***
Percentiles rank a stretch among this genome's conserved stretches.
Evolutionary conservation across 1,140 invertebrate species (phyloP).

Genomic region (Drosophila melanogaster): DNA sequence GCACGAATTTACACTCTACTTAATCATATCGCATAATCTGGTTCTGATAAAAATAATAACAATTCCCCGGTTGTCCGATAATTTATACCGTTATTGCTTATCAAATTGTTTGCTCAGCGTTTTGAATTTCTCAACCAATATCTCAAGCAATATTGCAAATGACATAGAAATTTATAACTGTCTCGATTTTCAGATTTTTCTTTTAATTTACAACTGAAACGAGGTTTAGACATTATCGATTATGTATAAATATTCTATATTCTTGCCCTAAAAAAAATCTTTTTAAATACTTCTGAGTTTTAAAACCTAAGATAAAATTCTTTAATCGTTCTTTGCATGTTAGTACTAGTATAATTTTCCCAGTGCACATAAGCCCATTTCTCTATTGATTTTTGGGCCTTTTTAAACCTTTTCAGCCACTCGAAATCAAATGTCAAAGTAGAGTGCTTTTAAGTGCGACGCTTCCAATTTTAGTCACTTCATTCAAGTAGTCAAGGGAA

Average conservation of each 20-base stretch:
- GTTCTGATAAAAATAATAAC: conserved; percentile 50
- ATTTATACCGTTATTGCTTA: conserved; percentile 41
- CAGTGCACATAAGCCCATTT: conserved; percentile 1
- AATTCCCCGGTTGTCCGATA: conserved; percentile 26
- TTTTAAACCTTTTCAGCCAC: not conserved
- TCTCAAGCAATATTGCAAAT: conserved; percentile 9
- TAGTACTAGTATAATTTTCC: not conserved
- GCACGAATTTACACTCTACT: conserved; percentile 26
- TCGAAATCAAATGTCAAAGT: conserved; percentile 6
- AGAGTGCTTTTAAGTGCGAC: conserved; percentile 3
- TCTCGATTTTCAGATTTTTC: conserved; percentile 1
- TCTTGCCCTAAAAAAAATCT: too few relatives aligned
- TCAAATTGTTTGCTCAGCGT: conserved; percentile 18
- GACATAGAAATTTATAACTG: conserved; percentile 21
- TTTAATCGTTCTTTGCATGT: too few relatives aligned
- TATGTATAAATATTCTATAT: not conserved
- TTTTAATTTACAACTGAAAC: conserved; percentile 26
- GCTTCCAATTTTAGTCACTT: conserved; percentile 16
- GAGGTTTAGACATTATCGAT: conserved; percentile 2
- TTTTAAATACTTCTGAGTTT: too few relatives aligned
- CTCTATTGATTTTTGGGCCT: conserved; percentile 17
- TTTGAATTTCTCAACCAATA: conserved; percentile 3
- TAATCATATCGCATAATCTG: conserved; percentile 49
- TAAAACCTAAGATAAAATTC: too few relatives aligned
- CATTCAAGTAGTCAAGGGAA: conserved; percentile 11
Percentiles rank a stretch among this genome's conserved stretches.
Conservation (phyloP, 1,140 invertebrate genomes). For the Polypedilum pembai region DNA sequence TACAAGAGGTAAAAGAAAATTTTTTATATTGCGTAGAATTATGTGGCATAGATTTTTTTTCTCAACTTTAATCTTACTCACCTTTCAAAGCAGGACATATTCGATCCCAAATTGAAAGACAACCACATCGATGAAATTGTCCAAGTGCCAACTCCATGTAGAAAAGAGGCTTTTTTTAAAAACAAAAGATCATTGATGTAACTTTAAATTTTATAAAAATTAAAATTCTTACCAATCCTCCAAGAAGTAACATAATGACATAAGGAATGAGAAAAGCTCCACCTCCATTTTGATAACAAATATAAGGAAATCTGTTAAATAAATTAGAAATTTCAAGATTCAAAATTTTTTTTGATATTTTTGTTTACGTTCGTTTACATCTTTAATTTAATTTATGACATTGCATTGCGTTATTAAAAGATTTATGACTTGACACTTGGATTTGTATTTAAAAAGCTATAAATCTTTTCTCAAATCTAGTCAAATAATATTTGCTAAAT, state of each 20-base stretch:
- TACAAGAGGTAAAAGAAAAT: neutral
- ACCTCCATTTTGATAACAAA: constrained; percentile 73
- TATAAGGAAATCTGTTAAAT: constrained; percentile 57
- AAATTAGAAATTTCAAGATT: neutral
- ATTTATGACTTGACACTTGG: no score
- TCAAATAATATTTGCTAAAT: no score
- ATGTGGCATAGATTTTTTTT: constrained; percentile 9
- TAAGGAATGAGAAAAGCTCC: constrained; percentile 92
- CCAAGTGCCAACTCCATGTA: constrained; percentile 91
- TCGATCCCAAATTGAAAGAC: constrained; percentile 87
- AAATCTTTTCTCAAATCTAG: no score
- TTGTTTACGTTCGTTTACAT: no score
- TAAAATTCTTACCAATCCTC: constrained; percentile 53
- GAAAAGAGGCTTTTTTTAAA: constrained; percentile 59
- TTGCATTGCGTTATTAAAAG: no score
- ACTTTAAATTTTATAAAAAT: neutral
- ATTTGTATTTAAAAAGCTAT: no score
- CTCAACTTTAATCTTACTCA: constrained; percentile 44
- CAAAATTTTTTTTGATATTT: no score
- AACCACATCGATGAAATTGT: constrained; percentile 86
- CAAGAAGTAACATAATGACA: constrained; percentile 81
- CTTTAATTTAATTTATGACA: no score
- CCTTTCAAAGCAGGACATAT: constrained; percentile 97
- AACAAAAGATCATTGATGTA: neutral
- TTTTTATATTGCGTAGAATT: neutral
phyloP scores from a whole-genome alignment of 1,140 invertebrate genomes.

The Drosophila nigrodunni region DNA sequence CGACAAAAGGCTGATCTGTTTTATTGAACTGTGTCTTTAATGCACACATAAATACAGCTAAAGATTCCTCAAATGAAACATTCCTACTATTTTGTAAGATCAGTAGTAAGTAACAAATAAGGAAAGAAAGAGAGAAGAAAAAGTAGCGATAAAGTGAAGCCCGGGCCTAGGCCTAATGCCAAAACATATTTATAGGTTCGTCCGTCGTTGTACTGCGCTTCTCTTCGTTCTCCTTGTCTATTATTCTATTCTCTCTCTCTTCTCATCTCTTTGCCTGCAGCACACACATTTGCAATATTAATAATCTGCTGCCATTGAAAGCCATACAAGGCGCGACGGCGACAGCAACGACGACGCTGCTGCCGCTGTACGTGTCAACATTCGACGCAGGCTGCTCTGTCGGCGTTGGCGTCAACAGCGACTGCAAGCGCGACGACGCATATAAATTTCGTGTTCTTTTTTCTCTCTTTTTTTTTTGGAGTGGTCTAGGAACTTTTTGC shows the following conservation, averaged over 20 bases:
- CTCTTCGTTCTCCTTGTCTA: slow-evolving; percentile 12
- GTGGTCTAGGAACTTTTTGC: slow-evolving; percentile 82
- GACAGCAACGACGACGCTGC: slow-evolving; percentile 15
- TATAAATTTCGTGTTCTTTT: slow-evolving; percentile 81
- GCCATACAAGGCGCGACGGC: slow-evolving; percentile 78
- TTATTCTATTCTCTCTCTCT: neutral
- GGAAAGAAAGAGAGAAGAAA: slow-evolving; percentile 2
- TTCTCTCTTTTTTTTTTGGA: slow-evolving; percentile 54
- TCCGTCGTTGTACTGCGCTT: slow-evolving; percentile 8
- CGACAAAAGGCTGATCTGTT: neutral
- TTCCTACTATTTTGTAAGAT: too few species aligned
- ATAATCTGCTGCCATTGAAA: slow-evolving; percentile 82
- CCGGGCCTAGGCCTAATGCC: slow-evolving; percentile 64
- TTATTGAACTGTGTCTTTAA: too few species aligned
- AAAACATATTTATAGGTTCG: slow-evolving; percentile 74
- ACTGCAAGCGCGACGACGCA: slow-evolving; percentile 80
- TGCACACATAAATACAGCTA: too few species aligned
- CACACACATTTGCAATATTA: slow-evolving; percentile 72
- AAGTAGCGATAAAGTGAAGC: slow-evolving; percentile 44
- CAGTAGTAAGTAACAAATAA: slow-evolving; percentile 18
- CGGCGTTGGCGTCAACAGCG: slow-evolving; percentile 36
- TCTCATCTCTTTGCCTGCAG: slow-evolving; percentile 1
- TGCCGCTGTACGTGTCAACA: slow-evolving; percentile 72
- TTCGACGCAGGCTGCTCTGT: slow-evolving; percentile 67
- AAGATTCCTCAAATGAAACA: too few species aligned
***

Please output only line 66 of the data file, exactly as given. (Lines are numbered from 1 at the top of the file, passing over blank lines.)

- TTCTCTCTTTTTTTTTTGGA: slow-evolving; percentile 54